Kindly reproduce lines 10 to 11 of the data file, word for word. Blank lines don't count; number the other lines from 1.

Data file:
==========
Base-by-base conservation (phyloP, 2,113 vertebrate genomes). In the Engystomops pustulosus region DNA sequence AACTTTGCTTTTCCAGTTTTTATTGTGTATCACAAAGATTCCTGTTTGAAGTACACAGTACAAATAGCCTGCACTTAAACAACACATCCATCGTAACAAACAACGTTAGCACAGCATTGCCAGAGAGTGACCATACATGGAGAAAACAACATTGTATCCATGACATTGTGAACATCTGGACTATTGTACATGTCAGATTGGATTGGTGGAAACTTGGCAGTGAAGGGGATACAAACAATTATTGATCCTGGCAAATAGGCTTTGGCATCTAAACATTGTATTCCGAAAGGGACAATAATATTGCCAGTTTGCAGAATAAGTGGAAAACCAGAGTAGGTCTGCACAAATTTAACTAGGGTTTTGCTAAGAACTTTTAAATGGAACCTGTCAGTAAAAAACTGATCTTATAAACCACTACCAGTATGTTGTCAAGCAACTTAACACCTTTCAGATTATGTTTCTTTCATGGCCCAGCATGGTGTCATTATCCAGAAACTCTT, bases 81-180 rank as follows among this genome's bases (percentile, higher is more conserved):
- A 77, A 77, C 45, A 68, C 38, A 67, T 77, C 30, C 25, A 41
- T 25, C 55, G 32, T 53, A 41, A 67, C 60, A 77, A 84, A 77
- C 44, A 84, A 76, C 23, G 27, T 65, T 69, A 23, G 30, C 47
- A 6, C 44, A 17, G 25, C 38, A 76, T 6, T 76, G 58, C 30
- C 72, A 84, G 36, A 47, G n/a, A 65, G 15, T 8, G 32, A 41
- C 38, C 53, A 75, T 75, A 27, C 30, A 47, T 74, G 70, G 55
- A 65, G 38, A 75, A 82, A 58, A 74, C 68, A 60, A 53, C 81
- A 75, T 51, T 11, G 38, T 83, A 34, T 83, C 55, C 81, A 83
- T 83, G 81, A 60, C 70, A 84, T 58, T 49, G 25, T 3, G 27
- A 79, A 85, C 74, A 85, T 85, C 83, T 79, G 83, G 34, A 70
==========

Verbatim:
- T 83, G 81, A 60, C 70, A 84, T 58, T 49, G 25, T 3, G 27
- A 79, A 85, C 74, A 85, T 85, C 83, T 79, G 83, G 34, A 70